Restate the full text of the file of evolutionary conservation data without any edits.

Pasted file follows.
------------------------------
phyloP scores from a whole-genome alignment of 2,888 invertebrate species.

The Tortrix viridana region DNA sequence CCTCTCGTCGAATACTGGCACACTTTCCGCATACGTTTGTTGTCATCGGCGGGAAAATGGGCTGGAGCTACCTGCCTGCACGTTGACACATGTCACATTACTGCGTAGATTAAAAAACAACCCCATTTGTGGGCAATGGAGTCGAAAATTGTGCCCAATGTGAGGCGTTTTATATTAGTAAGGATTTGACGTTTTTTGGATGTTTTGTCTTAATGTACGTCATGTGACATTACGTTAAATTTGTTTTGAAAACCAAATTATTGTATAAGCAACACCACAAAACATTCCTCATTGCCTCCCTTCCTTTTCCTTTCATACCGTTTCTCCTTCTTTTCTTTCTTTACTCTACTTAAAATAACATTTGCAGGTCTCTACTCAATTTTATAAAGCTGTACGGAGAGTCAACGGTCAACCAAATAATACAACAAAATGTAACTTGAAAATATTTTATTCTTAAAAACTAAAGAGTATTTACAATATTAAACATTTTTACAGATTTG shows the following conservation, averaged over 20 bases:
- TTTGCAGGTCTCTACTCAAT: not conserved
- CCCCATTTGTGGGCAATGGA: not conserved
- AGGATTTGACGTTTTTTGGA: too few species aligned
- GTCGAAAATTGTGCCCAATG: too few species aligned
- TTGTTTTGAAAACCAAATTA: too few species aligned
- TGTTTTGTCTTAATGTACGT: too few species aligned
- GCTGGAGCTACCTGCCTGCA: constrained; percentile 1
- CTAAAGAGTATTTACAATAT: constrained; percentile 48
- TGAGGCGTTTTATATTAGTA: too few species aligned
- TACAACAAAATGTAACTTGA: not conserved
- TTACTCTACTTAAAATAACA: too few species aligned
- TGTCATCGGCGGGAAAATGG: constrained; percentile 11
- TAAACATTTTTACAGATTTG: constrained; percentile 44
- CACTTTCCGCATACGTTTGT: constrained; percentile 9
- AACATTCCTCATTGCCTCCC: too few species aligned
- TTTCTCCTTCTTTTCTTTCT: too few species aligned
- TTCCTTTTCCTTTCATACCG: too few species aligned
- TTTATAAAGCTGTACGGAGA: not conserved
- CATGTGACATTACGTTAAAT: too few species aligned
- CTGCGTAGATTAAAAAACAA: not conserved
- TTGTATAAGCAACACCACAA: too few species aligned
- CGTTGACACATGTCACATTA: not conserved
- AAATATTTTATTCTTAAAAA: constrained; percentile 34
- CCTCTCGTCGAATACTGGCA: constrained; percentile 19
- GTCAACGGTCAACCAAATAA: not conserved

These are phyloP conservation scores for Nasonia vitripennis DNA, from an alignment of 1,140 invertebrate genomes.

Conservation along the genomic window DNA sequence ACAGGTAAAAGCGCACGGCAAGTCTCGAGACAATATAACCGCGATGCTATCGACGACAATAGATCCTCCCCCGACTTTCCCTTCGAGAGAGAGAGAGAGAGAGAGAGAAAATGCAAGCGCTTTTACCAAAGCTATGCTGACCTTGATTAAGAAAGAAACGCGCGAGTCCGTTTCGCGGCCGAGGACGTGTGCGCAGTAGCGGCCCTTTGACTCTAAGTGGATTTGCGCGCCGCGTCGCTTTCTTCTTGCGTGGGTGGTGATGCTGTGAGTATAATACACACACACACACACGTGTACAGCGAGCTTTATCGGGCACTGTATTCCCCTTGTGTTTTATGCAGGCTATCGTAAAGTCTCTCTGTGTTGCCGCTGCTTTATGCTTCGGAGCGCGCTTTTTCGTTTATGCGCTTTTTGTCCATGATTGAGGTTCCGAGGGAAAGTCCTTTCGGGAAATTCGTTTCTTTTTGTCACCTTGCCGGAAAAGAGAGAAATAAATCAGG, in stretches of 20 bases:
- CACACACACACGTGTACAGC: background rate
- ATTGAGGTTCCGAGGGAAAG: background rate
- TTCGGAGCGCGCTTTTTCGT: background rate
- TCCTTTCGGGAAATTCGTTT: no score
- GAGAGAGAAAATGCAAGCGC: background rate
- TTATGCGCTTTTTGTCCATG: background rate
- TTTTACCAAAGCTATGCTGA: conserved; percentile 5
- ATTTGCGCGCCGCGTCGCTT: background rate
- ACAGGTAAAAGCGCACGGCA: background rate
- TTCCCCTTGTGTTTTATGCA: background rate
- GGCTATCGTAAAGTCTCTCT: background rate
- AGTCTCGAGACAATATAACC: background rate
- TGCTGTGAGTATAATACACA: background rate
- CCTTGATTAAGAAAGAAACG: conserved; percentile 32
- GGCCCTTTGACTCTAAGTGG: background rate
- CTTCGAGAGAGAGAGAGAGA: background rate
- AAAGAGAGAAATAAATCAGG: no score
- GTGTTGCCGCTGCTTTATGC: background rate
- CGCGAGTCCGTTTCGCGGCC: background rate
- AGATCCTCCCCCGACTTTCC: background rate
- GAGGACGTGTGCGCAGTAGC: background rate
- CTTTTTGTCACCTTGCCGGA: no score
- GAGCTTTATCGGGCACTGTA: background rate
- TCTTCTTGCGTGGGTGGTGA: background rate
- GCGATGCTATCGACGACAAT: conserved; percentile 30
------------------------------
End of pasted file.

phyloP scores from a whole-genome alignment of 2,888 invertebrate species.

The Tortrix viridana region DNA sequence CCTCTCGTCGAATACTGGCACACTTTCCGCATACGTTTGTTGTCATCGGCGGGAAAATGGGCTGGAGCTACCTGCCTGCACGTTGACACATGTCACATTACTGCGTAGATTAAAAAACAACCCCATTTGTGGGCAATGGAGTCGAAAATTGTGCCCAATGTGAGGCGTTTTATATTAGTAAGGATTTGACGTTTTTTGGATGTTTTGTCTTAATGTACGTCATGTGACATTACGTTAAATTTGTTTTGAAAACCAAATTATTGTATAAGCAACACCACAAAACATTCCTCATTGCCTCCCTTCCTTTTCCTTTCATACCGTTTCTCCTTCTTTTCTTTCTTTACTCTACTTAAAATAACATTTGCAGGTCTCTACTCAATTTTATAAAGCTGTACGGAGAGTCAACGGTCAACCAAATAATACAACAAAATGTAACTTGAAAATATTTTATTCTTAAAAACTAAAGAGTATTTACAATATTAAACATTTTTACAGATTTG shows the following conservation, averaged over 20 bases:
- TTTGCAGGTCTCTACTCAAT: not conserved
- CCCCATTTGTGGGCAATGGA: not conserved
- AGGATTTGACGTTTTTTGGA: too few species aligned
- GTCGAAAATTGTGCCCAATG: too few species aligned
- TTGTTTTGAAAACCAAATTA: too few species aligned
- TGTTTTGTCTTAATGTACGT: too few species aligned
- GCTGGAGCTACCTGCCTGCA: constrained; percentile 1
- CTAAAGAGTATTTACAATAT: constrained; percentile 48
- TGAGGCGTTTTATATTAGTA: too few species aligned
- TACAACAAAATGTAACTTGA: not conserved
- TTACTCTACTTAAAATAACA: too few species aligned
- TGTCATCGGCGGGAAAATGG: constrained; percentile 11
- TAAACATTTTTACAGATTTG: constrained; percentile 44
- CACTTTCCGCATACGTTTGT: constrained; percentile 9
- AACATTCCTCATTGCCTCCC: too few species aligned
- TTTCTCCTTCTTTTCTTTCT: too few species aligned
- TTCCTTTTCCTTTCATACCG: too few species aligned
- TTTATAAAGCTGTACGGAGA: not conserved
- CATGTGACATTACGTTAAAT: too few species aligned
- CTGCGTAGATTAAAAAACAA: not conserved
- TTGTATAAGCAACACCACAA: too few species aligned
- CGTTGACACATGTCACATTA: not conserved
- AAATATTTTATTCTTAAAAA: constrained; percentile 34
- CCTCTCGTCGAATACTGGCA: constrained; percentile 19
- GTCAACGGTCAACCAAATAA: not conserved

These are phyloP conservation scores for Nasonia vitripennis DNA, from an alignment of 1,140 invertebrate genomes.

Conservation along the genomic window DNA sequence ACAGGTAAAAGCGCACGGCAAGTCTCGAGACAATATAACCGCGATGCTATCGACGACAATAGATCCTCCCCCGACTTTCCCTTCGAGAGAGAGAGAGAGAGAGAGAGAAAATGCAAGCGCTTTTACCAAAGCTATGCTGACCTTGATTAAGAAAGAAACGCGCGAGTCCGTTTCGCGGCCGAGGACGTGTGCGCAGTAGCGGCCCTTTGACTCTAAGTGGATTTGCGCGCCGCGTCGCTTTCTTCTTGCGTGGGTGGTGATGCTGTGAGTATAATACACACACACACACACGTGTACAGCGAGCTTTATCGGGCACTGTATTCCCCTTGTGTTTTATGCAGGCTATCGTAAAGTCTCTCTGTGTTGCCGCTGCTTTATGCTTCGGAGCGCGCTTTTTCGTTTATGCGCTTTTTGTCCATGATTGAGGTTCCGAGGGAAAGTCCTTTCGGGAAATTCGTTTCTTTTTGTCACCTTGCCGGAAAAGAGAGAAATAAATCAGG, in stretches of 20 bases:
- CACACACACACGTGTACAGC: background rate
- ATTGAGGTTCCGAGGGAAAG: background rate
- TTCGGAGCGCGCTTTTTCGT: background rate
- TCCTTTCGGGAAATTCGTTT: no score
- GAGAGAGAAAATGCAAGCGC: background rate
- TTATGCGCTTTTTGTCCATG: background rate
- TTTTACCAAAGCTATGCTGA: conserved; percentile 5
- ATTTGCGCGCCGCGTCGCTT: background rate
- ACAGGTAAAAGCGCACGGCA: background rate
- TTCCCCTTGTGTTTTATGCA: background rate
- GGCTATCGTAAAGTCTCTCT: background rate
- AGTCTCGAGACAATATAACC: background rate
- TGCTGTGAGTATAATACACA: background rate
- CCTTGATTAAGAAAGAAACG: conserved; percentile 32
- GGCCCTTTGACTCTAAGTGG: background rate
- CTTCGAGAGAGAGAGAGAGA: background rate
- AAAGAGAGAAATAAATCAGG: no score
- GTGTTGCCGCTGCTTTATGC: background rate
- CGCGAGTCCGTTTCGCGGCC: background rate
- AGATCCTCCCCCGACTTTCC: background rate
- GAGGACGTGTGCGCAGTAGC: background rate
- CTTTTTGTCACCTTGCCGGA: no score
- GAGCTTTATCGGGCACTGTA: background rate
- TCTTCTTGCGTGGGTGGTGA: background rate
- GCGATGCTATCGACGACAAT: conserved; percentile 30